Saturday, December 04, 2010

J&K's New Zealand Tips


We rented a campervan from Spaceships. Essentially it was an old mini van converted into a vehicle in which two people can camp. We chose Spaceships over the competitors because of the optional canvas which opened up the boot. We didn't use it even once, though, not because we didn't have opportunity. We had no trouble with their customer service. The roundabout check was quite informal. They weren't concerned with small dings, chips and scratches.

There were, of course, many other competitors vying for market share. While we can't recommend them, the names are listed and you can check the websites to see their own prices and offerings:

Wicked; Maui; Britz; Hippy Camper; Road Runner Rentals; Happy Campers (different from Hippy Camper); Backpacker; Jucy; Apollo.


Gas/petrol was expensive in NZ while we were there. We paid from $1.84/L to $2.01/L. Our particular van was not fuel efficient. We rented our van for 35 days
and spent about $1,100 on fuel...way more than what we expected. Be
prepared. Diesel was cheaper than petrol.

British Petroleum (BP), the company everyone loves to hate these days, appears to be recovering lost potential revenue from their oil spill by charging between 3 to 5 cents more per litre than every other gas station, even when the competitor was right across the street. Sometimes it was the only fuel station in town and we needed fuel, but we were most happy to shun its products and services as often as we could.


Most of the time we stayed at designated camping sites maintained by the Department of Conservation (DOC). All the sites were reasonably well maintained and cost around $7 per person per night. They always had toilets, and sometimes had showers, cooking kitchens and drinking water.

A local gave us the information that all of NZ allows for free camping or 'freedom camping' off of private land and outside of cities so long as there aren't signs saying otherwise. HOWEVER, some freedom campers over the years had been quite irresponsible and abused what was offered to them and that began a chain of municipal bylaws deeming freedom camping illegal and fine-able in their respective areas. Not all municipalities have done this, but you do need to find out in each town you wander into. Above all, be responsible campers, though.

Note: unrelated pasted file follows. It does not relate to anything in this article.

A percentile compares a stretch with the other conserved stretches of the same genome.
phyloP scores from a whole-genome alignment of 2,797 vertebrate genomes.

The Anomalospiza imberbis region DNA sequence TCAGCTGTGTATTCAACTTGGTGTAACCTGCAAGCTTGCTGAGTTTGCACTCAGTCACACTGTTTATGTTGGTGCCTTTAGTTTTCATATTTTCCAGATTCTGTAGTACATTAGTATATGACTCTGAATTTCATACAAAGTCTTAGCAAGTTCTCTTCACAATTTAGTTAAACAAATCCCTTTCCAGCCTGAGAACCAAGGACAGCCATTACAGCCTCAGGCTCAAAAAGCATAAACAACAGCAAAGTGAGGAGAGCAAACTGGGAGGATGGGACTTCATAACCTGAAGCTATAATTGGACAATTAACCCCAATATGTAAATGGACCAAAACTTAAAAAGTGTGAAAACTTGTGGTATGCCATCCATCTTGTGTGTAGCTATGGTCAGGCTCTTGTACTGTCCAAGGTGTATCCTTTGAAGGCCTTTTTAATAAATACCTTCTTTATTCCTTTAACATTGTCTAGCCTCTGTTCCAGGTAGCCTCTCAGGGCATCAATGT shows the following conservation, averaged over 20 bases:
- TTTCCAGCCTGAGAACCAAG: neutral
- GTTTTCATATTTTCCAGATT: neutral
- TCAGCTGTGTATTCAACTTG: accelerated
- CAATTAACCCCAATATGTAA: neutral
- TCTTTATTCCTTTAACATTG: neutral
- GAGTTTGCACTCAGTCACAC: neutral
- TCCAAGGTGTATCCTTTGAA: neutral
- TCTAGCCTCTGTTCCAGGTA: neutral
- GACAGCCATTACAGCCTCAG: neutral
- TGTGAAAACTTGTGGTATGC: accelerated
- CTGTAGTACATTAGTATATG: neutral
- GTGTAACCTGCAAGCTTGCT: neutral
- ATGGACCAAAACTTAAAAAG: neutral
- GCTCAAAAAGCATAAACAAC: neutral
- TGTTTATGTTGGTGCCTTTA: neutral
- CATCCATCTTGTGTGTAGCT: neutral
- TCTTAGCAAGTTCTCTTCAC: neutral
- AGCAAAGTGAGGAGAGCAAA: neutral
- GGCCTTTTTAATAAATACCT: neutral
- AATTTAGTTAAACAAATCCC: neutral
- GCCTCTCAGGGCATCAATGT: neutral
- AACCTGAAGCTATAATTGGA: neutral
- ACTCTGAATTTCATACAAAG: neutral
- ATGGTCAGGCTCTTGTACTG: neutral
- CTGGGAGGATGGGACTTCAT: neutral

Tourist Information

There are 'i-sites' all around NZ. Almost always they are staffed by very friend and very helpful kiwis.

Driving Conditions

You don't need to spend money on a road map of NZ. There are many good driving maps (Jason's maps) available for free from any i-site. They will get you from A to B, show you a few pretty stops, and also make sure you know both the tourist roads and the main, less windy ones. Don't buy a road map unless you want more information than the average driver. Even then paying money won't guarantee you more detail than the free maps...that's experience talking.

Don't underestimate driving times. There are many dirt roads and they are as bent as a french horn. It is not uncommon to only be able to travel 100kms in 4 hours.


NZ has a vibrant couchsurfing community. If you have any sort of question about NZ, why don't you ask a local? Your socks (if you even wear them here) will be blown off by how incredibly friendly kiwis are.

Blackflies (or sandflies)

We didn't see even one of these pests in the north island. When we arrived on the west coast of the south island, though, we had to chew our way through them. They made camping 100% thoroughly unenjoyable. They were awful. You might consider not camping while on this coast (it is absolutely unmissable: it is gorgeous) if you have as small of a camper as ours and without power. It got stuffy without the windows open.


We arrived in NZ with the misconception that we would be able to go into every town and find a cafe in which we could buy a tea and sit with our laptop on the cafe`s wireless signal. Except outside of the few major towns, these cafe`s don`t exist. Internet was largely pricey, too ($4 to $5 per hour). The secret though? Public libraries. Many (although not all) have free wireless connection for you to call home, check emails, send couchsurfing requests, etc).


This is a great service. You can call home (or anywhere in the world, for that matter) for very cheap. Monthly plans are offered per how many minutes you plan to use each month. We bought the cheapest plan (about $1.50 per month) and found out we should have bought a plan with more time (which would have cost about $2/month). We don't call home often or even for that long and we used up 75 minutes in one month very quickly. With these plans, you can call landline telephones from your computer! Skype to Skype (computer to computer) calls are free and unlimited!

No comments: